Nearly all areas of American industry and academia suffer from a lack of diversity and representation. Despite copious evidence that increased diversity improves the intellectual output and creativity of any organization, there are still numerous obstacles and gatekeepers that work to keep underrepresented minorities from gaining ground in many fields. Even those who are able to overcome the odds and rise in their chosen fields often find themselves isolated within their organizations, surrounded by people who don’t understand their experience. For many, this isolation can lead to disillusionment and burnout.
Carnegie Mellon University Chemical Engineering postdoctoral scholar Kishana Taylor, who works in the lab of Assistant Professor Elizabeth Wayne, has set out to tackle this problem. She, along with her fellow organizers, is hosting the first Black in Microbiology week, a unique professional development program that aims to highlight Black scientists and their contributions to the field of microbiology and all its related subfields, including virology, mycology, bacteriology, and parasitology.
“Black in Microbiology week is a vibrant celebration of Black microbiologists, as well as a platform through which Black microbiologists can connect, develop community, and be supported,” says Taylor. “This is the first Black in Microbiology week, but due to the tremendous interest, we can already tell it’ll be the first of many.”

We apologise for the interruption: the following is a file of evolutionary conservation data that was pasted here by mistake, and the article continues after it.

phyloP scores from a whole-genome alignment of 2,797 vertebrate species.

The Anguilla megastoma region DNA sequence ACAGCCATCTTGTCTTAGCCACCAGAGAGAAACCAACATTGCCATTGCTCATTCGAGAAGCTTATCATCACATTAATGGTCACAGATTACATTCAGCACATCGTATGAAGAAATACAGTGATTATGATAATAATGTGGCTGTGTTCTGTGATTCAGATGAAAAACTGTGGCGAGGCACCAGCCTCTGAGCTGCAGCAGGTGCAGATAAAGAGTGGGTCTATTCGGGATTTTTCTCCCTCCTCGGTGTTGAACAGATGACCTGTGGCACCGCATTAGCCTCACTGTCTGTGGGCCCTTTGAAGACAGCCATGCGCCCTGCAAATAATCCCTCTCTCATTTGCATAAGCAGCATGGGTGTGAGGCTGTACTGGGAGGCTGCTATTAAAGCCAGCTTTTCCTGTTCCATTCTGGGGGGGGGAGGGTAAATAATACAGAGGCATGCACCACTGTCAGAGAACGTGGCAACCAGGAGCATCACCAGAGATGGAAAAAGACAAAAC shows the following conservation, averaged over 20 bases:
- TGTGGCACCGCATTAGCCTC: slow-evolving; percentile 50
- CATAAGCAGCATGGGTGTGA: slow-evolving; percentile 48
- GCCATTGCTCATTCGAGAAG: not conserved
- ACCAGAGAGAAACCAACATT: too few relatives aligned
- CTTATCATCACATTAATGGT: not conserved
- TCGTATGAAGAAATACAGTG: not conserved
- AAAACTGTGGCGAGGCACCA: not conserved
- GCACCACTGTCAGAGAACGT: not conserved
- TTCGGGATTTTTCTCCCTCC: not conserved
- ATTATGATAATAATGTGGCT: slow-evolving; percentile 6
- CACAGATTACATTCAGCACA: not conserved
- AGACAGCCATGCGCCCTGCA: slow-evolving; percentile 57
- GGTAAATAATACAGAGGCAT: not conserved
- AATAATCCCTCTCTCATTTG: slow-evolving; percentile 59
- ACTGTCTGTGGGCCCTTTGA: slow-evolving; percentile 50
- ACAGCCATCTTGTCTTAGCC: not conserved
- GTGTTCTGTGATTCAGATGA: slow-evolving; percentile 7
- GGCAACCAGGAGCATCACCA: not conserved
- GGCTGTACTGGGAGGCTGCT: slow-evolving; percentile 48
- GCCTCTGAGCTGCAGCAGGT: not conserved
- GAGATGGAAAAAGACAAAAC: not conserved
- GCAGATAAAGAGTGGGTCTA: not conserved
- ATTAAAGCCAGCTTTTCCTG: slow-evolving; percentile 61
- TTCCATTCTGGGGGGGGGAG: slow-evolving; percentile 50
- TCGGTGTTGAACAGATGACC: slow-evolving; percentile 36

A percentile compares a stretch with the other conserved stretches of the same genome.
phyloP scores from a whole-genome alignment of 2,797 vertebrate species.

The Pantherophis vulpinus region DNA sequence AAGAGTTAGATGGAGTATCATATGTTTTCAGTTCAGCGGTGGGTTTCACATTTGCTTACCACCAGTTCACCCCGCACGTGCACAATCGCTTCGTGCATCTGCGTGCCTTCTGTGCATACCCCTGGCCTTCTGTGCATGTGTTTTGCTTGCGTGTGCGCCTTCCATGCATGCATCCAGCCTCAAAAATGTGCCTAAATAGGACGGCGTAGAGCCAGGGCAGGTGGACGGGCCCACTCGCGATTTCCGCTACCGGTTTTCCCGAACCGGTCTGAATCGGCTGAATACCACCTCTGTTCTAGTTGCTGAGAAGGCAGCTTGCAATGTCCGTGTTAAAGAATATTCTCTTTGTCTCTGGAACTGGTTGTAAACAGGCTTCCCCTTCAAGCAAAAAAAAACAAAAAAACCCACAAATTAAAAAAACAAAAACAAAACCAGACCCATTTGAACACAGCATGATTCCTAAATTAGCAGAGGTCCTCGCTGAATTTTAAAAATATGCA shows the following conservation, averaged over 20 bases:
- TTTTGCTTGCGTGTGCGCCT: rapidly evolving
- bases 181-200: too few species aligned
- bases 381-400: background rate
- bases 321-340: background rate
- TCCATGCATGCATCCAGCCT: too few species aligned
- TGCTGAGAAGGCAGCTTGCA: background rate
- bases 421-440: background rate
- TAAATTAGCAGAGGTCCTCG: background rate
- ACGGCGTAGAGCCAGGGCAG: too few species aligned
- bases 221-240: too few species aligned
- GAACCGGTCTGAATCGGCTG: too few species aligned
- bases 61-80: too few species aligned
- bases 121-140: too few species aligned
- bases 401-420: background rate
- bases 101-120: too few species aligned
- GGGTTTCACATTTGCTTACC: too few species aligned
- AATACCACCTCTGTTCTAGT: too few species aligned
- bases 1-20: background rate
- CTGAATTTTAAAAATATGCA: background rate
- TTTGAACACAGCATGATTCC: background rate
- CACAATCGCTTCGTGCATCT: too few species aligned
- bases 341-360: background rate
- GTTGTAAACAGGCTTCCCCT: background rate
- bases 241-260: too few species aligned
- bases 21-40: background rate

The week-long program, held this year from September 28 to October 4, features virtual talks and workshops meant to highlight career paths and research topics, provide mentorship, and give a platform to scientists at various stages of their career. Panels include discussions of microbiology subfields, disparities in STEM education, careers in microbiology, HIV and the Black Queer community, and COVID-19 vaccines and testing. The full week of programing is designed to facilitate the sharing of resources, and encourage the success and matriculation of Black microbiologists.
These talks are led by experts from across the microbiology field, including giants of industry and technology, academic deans and professors, medical directors, government advisors, and more.
“Through organizing this annual event and community, we hope to not only showcase the presence and accomplishments of Black microbiologists from across the globe,” says Taylor, “but also provide a forum for the discussion of racial disparities in the field, and attempt to correct these disparities by amplifying Black scientists in all fields, and supporting the collective work of pursuing equity in academia, industry, government, and beyond.”
We hope to not only showcase Black microbiologists from across the globe, but also provide a forum for the discussion of racial disparities in the field.Kishana Taylor, Postdoctoral Scholar, Chemical Engineering
In addition to this week-long event, Black in Microbiology will be holding additional events in the future, including professional networking events and workshops on research funding and non-academic careers. Ultimately, the goal is to further develop Black in Microbiology into a non-profit that will serve as a hub for resources within the Black microbiology community.
Anyone who is interested is welcome to register and attend the week-long virtual event. Additionally, Black in Microbiology is seeking financial support for this and further events and advocacy activities. All donations and sponsorships will go toward portions of the project including, but not limited to: speaker honorariums, captioning of live-streamed events, and web design and maintenance. For more information on how to get involved, email Black in Microbiology.
Black in Microbiology logo design by Elena Lin.